The Ghost Dance: Ethnohistory & Revitalization

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Waveland Press, Jan 1, 2006 - Social Science - 186 pages
2 Reviews
"In this ethnohistorical case study of North American Indians, the Ghost Dance religion is the backbone for Alice Kehoe's exploration of significant aspects of American Indian life and her quest to learn why some theories become popular. In Part 1, she combines knowledge gained from her first and experiences living among and speaking with Indian elders with a careful analysis of historical accounts, providing a succinct yet insightful look at people, events, and institutions from the 1800s to the present. She clarifies unique and complex relationships among Indian peoples and dispels many of the false pretenses promoted by United States agencies over two centuries. In Part 2, Kehoe surveys some of the theories used to analyze the events described in Part 1, allowing readers to see how theories develop, to think critically about various perspectives, and to draw their own conclusions."--BOOK JACKET.

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Review: The Ghost Dance: Ethnohistory & Revitalization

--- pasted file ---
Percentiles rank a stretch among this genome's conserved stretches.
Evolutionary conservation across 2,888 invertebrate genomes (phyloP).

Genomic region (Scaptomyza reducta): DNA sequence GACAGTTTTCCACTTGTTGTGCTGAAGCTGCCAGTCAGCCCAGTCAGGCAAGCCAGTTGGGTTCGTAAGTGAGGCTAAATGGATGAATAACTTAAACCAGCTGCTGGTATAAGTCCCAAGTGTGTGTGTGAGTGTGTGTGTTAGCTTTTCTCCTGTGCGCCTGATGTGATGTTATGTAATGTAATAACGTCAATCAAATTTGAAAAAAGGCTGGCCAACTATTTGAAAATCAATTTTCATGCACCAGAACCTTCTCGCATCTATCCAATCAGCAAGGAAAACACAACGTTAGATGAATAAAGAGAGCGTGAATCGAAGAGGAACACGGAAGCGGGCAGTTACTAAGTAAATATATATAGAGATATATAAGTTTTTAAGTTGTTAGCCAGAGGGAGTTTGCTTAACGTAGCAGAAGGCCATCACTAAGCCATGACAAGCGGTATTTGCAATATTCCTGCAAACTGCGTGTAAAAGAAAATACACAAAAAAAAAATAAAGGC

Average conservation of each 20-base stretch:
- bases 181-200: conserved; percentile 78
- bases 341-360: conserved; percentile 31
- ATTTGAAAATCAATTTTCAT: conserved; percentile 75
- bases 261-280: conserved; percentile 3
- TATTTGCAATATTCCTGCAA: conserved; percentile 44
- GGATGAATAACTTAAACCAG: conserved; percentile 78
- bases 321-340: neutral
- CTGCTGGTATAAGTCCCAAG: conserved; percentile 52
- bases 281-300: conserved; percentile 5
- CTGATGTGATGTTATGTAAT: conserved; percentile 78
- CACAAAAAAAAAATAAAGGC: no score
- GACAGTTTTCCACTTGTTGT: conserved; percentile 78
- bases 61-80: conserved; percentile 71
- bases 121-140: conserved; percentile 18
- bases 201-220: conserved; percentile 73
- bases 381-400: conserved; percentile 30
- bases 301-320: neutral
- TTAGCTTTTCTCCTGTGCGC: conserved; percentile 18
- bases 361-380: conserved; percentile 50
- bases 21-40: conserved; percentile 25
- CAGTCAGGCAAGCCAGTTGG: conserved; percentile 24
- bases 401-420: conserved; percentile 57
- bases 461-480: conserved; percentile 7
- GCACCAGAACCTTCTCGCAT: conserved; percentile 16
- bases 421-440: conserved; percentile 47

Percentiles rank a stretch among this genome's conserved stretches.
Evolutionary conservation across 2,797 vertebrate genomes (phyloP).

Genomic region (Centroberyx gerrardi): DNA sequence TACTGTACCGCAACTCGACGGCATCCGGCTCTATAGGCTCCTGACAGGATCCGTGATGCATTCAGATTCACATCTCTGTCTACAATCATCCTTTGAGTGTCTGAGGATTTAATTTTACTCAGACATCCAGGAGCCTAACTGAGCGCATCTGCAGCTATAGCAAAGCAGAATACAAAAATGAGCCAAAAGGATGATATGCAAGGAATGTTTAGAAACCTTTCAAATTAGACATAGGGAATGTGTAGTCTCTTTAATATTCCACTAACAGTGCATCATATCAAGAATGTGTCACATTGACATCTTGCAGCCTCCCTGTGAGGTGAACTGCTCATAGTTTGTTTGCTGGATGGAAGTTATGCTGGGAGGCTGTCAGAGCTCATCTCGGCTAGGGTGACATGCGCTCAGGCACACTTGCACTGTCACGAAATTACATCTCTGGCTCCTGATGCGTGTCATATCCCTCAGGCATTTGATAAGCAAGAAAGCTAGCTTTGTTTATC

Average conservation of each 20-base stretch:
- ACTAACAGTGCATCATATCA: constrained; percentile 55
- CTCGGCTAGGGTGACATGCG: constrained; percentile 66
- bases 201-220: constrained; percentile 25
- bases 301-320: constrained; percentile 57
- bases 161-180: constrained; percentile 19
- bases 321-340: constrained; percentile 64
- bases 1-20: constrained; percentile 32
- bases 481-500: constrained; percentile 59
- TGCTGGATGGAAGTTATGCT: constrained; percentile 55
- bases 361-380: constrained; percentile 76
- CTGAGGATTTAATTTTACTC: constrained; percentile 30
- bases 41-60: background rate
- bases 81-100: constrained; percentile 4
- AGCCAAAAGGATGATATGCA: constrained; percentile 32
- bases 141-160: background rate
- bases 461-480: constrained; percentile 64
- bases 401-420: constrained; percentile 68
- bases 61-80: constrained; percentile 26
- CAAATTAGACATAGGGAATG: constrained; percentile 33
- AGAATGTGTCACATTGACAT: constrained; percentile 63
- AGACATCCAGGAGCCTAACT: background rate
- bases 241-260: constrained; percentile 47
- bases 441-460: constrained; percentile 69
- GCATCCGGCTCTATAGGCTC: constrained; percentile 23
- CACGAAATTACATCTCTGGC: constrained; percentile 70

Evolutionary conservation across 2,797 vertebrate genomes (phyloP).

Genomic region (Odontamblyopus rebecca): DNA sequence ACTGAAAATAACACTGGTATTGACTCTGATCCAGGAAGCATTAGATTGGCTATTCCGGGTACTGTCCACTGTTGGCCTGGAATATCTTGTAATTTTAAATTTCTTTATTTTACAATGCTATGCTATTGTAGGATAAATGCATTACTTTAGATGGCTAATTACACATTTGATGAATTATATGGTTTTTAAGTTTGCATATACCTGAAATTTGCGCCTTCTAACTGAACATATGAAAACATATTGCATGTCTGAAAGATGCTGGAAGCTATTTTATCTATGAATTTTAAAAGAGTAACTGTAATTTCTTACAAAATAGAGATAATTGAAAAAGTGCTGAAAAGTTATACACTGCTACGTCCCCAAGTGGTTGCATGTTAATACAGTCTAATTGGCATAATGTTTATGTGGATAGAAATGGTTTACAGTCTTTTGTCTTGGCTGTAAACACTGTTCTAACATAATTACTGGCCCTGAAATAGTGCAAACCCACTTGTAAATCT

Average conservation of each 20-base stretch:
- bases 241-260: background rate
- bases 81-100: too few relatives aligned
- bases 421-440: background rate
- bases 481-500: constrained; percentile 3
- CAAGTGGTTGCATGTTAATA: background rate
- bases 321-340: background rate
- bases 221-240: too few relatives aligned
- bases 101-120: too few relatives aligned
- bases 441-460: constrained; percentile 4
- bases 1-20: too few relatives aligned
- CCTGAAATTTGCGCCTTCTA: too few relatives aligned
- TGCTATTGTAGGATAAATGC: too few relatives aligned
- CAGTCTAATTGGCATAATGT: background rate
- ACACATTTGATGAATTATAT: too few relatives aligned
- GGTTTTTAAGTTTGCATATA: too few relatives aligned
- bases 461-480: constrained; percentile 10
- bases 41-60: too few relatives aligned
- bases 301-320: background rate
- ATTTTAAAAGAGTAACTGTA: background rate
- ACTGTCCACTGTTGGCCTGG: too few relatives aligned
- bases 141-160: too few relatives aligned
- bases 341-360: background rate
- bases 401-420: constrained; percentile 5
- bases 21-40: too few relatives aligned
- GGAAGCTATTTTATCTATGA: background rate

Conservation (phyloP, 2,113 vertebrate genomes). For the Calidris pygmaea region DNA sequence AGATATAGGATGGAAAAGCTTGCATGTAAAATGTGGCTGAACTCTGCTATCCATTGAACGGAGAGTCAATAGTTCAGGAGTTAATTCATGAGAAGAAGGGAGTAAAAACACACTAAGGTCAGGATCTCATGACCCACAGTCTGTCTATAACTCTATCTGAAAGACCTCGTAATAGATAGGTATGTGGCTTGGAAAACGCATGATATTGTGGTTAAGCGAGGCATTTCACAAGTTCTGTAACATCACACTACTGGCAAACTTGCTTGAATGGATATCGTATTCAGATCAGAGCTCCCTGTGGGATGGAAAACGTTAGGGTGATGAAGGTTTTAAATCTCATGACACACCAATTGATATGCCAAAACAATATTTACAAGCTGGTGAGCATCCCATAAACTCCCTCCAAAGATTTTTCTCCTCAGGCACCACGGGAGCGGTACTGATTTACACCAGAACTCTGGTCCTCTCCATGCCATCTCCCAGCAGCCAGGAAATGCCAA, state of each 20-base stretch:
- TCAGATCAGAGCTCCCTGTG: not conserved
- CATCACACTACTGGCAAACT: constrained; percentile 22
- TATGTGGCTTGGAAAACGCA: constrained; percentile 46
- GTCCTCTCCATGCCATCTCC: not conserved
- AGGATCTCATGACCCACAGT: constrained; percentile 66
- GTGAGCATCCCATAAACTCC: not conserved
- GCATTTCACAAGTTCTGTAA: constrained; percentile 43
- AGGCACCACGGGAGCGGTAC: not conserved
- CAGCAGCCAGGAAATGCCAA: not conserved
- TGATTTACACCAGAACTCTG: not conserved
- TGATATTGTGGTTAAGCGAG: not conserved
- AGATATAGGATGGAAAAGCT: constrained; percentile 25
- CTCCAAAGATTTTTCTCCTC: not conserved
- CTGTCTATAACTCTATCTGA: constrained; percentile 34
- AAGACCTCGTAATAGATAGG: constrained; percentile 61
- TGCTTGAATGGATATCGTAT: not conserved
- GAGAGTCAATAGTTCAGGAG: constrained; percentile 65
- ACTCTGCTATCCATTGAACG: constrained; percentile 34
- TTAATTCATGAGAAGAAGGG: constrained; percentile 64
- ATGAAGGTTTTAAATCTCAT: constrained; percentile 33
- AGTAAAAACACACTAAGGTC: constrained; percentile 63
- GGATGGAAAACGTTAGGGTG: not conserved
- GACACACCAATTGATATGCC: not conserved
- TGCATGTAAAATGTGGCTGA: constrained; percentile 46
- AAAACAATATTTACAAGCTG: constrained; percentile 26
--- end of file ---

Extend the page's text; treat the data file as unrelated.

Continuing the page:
User Review  - Mystery - Goodreads

Though I do have an interest in Anthropology, I must say that it was hard for me to keep up with the names of the people, their bands and tribes, their religions, and all the different treaties that ... Read full review

Review: The Ghost Dance: Ethnohistory & Revitalization

User Review  - Nicole - Goodreads

This book bored me to tears. And it shouldn't have, because the Ghost Dance religion was a totally interesting phenomenon. I was pissed that the person writing it was so bland. Read full review


The Ghost Dance Religion
Massacre at Wounded Knee Creek
Death or Renewal?

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About the author (2006)

ALICE BECK KEHOE is Professor of Anthropology emerita at Marquette University and Adjunct Professor in Anthropology, University of Wisconsin--Milwaukee. She has authored textbooks for courses on Native Americans, introductory archaeology, and the history of archaeology, as well as numerous professional books and articles, in her illustrious career. Her fieldwork has stretched from Saskatchewan to Bolivia and from the Czech Republic to Illinois. She has worked extensively with Native American communities and is one of the founders of gender research in archaeology.

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